N.D. Stockmen’s assoc. addresses legislative issues
February 4, 2015
The North Dakota Stockmen's Association has been weighing in on issues impacting cattle producers at the State Capitol every day since the North Dakota Legislative Session commenced on Jan. 6.
The depressed oil prices have created a more somber atmosphere in the halls, as this is expected to impact oil tax revenue, which has significantly contributed to the state's resources over the years. A preliminary forecast has most legislators set on tightening the state's belt in terms of spending. An official Moody's forecast will be coming in March.
The Stockmen's Association has been working on a range of bills so far this session. In the research and education area, it is advocating for the rebuilding of the Veterinary Diagnostic Laboratory (VDL) on the North Dakota State University campus. The facility plays a critical role in beef cattle diagnostics. Unfortunately, the VDL's accreditation has been threatened over the last several years, not because of the scientists or the quality of their work, but because the lab itself does not meet modern laboratory standards. This project was identified as the number one capital improvement project on the State Board of Agricultural Research and Education's priority list and was included in the governor's budget, so the NDSA is hopeful that it will be included in the final bill. HB 1020 also includes provisions for a livestock specialist to be stationed at the Hettinger Research Extension Center and a community vitality program that will deliver farm and ranch succession training to families, which the NDSA supports. Another important bill would reinvigorate the state's Agricultural Research Fund with an added appropriation and a new funding source.
The Stockmen's Association is also supporting a bill that would enhance the beef checkoff by adding $1 to the existing assessment to be used for beef promotion, research and education. The current beef checkoff went into place in 1985, and the assessment continues to be $1. At the same time, inflation has diminished the value of the dollar to about 40 percent of what it was back then, and lower overall cattle numbers have reduced the industry's pool of resources to work on demand-building efforts. The bill in the legislature includes provisions to allow a full refund of the additional assessment for those who do not want to participate and to deactivate the new program if the national beef checkoff is increased. The bill has broad support from the NDSA, North Dakota CattleWomen, North Dakota Milk Producers Association, North Dakota Corn Growers Association, North Dakota Soybean Growers Association and North Dakota Barley Council as a way to fortify and enhance animal Ag in North Dakota.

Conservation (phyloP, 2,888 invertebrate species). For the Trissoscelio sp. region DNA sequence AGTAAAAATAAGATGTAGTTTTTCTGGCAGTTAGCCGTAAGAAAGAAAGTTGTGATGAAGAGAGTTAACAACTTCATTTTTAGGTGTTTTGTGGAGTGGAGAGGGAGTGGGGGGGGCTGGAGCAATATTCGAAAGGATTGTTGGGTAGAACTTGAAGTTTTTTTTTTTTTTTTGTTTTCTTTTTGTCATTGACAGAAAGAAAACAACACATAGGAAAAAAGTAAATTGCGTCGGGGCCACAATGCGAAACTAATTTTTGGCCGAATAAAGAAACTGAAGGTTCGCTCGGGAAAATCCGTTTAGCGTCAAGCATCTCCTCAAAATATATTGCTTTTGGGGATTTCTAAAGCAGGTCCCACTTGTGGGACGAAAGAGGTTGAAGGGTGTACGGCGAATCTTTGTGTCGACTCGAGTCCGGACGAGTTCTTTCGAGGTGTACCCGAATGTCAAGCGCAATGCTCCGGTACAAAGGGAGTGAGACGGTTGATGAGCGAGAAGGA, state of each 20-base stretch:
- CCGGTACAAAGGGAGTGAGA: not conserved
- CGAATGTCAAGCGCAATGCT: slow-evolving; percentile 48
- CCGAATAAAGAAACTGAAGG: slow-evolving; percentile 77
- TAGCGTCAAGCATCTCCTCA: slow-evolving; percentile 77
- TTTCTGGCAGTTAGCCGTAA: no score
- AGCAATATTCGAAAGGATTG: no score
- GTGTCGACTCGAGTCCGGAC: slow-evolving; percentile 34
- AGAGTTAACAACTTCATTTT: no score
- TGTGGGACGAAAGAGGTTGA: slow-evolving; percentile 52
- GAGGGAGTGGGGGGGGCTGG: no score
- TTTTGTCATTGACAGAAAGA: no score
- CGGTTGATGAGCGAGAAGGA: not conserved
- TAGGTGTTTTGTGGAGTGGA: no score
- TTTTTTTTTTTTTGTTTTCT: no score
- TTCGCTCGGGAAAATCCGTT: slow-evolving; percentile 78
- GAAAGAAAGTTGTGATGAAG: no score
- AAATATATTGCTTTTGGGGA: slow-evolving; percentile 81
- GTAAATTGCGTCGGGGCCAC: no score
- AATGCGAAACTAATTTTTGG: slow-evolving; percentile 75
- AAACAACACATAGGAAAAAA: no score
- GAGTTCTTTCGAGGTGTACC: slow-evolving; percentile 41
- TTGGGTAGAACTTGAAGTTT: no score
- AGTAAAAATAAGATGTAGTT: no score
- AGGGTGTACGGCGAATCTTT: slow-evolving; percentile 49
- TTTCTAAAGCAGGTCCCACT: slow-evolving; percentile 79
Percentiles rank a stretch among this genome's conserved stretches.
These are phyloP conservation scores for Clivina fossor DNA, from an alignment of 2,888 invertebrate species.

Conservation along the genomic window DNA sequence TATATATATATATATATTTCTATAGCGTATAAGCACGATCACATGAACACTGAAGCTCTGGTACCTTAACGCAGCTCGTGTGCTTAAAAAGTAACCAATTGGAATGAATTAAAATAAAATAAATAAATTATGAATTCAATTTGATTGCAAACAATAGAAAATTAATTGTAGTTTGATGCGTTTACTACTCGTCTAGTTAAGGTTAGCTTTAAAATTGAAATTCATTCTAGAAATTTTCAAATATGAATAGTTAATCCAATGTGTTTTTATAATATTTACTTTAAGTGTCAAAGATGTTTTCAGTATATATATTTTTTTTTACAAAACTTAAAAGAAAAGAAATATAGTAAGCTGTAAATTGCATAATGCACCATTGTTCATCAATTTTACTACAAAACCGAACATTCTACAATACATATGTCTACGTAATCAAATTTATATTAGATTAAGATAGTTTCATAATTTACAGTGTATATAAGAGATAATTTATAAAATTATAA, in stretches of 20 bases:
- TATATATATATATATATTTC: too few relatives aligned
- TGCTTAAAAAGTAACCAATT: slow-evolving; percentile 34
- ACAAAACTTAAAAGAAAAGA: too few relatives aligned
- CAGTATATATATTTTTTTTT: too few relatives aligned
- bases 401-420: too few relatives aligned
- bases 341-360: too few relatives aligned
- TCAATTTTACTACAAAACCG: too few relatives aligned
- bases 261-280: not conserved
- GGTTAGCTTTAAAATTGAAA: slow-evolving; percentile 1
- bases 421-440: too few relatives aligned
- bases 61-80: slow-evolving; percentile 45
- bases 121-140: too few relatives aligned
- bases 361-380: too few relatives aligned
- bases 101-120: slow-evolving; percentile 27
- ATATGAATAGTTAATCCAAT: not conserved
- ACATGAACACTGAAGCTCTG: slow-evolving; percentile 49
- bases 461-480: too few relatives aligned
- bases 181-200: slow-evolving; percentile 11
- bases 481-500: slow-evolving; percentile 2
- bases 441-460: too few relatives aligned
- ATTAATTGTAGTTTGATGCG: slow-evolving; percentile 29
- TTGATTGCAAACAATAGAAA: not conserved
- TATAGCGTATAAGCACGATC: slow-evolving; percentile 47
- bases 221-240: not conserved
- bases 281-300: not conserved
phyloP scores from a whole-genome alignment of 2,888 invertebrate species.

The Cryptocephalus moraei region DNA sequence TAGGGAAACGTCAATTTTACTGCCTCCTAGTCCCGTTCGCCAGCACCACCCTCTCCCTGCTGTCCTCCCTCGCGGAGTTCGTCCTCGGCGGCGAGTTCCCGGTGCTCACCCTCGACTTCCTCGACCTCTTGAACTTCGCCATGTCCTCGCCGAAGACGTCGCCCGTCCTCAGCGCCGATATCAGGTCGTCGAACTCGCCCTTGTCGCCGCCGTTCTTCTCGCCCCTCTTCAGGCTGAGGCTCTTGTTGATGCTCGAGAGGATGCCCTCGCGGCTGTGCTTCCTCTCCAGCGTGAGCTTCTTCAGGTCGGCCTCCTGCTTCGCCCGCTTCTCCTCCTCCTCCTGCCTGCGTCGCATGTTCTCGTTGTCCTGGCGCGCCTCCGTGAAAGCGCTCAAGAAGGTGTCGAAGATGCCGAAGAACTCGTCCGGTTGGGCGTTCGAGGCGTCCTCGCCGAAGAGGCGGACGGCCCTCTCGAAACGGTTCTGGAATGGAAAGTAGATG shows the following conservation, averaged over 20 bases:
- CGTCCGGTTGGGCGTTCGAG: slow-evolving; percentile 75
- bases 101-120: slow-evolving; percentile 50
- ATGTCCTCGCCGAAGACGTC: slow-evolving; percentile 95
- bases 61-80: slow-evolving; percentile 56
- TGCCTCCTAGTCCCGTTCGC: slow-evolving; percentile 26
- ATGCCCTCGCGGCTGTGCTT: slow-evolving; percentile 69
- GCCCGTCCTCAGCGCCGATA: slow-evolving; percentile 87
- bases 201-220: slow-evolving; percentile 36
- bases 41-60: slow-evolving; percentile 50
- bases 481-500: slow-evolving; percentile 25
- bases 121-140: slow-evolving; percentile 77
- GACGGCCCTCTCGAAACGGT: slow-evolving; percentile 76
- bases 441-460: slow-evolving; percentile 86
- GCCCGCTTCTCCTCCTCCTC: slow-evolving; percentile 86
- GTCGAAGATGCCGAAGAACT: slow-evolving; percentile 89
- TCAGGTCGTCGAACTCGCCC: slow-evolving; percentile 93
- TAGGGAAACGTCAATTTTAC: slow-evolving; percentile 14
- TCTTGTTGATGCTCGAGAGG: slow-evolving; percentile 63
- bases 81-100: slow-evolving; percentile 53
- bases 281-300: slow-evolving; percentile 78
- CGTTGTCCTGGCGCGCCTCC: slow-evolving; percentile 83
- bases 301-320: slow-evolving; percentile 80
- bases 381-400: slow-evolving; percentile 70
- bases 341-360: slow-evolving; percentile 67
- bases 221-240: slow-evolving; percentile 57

Tax policy is another important area the NDSA has been concentrating time on. Among a host of bills is the one that will create a more uniform application of modifiers in agricultural property tax assessments. The NDSA worked with committee members to ensure that classifications are not based solely on an arbitrary production index number and that topography is taken into consideration even if soil survey information indicates prime soils.
There are many landowner protection bills being considered, ranging from a pipeline ombudsman pilot program to enhanced resources for reclamation challenges.
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The NDSA is working on a variety of bills to support veterinarians, including support for the Vet Loan Repayment Program and the Professional Student Exchange Program. It also engaged with legislators on a bill that aims to study the role of emerging technologies in the field of vet medicine.
This is just a snapshot of a few of the issues the organization is working on.
NDSA members can stay abreast of the happenings at the legislature by subscribing to a free weekly newsletter, the "Legislative Ledger," which the organization issues each Friday afternoon, by calling (701) 223-2522.